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I have a git-daemon accessed through ssh. All repositories are in /srv/git.

I have some other projects saved on a exfat disk, so I want to create a symbolic link from that disk to /srv/git.

For example, I have /mnt/Medias/Projects/Defi\ H.git so I simply do:

cd /srv/git
sudo ln -s /mnt/Medias/Projects/Defi\ H.git

But the file is created as root:root, 777.

To restrict access to the repositories, I want to change the posix rights of that file. If first try:

sudo chmod 755 Defi\ H.git
chmod: changing permissions of `Defi H.git': Function not implemented

I've found that this is because the link points to a folder stored on an exfat disk. In the same way, this fails:

sudo chown git:defih Defi\ H.git
chown: changing ownership of `Defi H.git': Function not implemented

So I want to create the link as the right user directly:

sudo -u git -g defih ln -s /mnt/Medias/Projects/Defi\ H.git
Sorry, user geoffroy is not allowed to execute '/bin/ln -s /mnt/Medias/Projects/Defi H.git' as git:defih on Aethelflaed.

I'm part of group wheel and sudo's configuration shows:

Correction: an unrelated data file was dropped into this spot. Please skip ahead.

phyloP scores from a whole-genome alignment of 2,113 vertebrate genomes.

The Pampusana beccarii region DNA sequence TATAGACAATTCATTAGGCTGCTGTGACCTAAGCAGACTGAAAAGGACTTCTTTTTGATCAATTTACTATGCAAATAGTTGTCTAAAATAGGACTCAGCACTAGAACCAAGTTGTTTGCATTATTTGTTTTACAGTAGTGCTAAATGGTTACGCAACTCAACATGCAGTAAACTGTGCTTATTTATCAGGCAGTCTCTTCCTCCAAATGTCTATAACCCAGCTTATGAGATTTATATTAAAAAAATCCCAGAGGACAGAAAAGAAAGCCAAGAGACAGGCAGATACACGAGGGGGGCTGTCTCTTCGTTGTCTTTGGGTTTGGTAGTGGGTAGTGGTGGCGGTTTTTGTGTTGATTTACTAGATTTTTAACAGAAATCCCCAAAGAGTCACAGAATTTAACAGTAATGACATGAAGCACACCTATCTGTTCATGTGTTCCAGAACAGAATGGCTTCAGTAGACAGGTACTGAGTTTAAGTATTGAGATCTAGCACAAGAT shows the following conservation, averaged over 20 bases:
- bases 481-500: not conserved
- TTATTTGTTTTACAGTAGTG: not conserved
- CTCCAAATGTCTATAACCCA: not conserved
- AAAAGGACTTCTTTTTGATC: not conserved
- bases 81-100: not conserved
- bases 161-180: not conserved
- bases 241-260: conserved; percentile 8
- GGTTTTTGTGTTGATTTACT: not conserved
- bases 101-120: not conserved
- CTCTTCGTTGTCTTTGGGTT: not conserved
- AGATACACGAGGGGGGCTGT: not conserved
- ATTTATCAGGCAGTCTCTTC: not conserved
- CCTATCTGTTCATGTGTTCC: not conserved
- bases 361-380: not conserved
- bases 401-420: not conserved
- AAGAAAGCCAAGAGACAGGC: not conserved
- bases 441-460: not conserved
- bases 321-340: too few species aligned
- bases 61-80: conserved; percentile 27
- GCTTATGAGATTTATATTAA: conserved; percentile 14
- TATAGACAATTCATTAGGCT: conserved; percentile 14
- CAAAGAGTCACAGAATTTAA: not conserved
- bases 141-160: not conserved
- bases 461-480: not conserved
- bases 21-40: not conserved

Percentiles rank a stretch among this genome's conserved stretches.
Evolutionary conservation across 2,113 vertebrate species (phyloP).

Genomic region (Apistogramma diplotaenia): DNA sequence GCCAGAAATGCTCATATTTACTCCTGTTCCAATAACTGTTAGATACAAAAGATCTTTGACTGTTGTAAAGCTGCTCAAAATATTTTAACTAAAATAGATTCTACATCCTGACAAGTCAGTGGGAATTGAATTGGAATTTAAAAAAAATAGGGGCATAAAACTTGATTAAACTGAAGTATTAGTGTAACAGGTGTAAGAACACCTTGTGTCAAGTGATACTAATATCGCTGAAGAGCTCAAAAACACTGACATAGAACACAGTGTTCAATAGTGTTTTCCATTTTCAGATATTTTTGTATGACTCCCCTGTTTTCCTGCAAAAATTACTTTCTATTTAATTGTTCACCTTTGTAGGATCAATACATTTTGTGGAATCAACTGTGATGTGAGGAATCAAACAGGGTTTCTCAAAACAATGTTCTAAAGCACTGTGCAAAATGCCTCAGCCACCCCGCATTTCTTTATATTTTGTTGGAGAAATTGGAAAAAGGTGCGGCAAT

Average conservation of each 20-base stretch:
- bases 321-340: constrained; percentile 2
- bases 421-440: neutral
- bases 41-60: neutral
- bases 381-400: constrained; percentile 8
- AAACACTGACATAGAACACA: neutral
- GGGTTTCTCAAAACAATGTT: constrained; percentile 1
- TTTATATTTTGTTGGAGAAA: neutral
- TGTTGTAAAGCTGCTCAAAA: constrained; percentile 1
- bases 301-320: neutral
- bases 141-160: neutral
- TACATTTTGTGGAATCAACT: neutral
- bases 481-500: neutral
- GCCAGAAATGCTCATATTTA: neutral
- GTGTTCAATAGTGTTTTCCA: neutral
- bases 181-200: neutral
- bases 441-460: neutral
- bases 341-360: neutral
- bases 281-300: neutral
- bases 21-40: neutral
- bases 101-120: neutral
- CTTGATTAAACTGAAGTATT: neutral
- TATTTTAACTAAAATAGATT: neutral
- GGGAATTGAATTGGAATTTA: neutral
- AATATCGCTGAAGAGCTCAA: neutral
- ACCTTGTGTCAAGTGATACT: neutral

%wheel ALL=(ALL) ALL

I don't understand why this last command fail? Any advice?

Or am I supposed to make a copy of the file on another filesystem? /srv/git is btrfs, if this have any importance.

share|improve this question
up vote 3 down vote accepted

The permission of the link has no effect for the target, what you are trying to do is not restricting permission on the target at all.
Only the permission of the target is what has effect.


The file system permissions of a symbolic link usually have relevance only to rename or removal operations of the link itself, not to the access modes of the target file which are controlled by the target file's own permissions.

share|improve this answer
Thank you, didn't know that :) – Geoffroy Jan 22 '12 at 11:23

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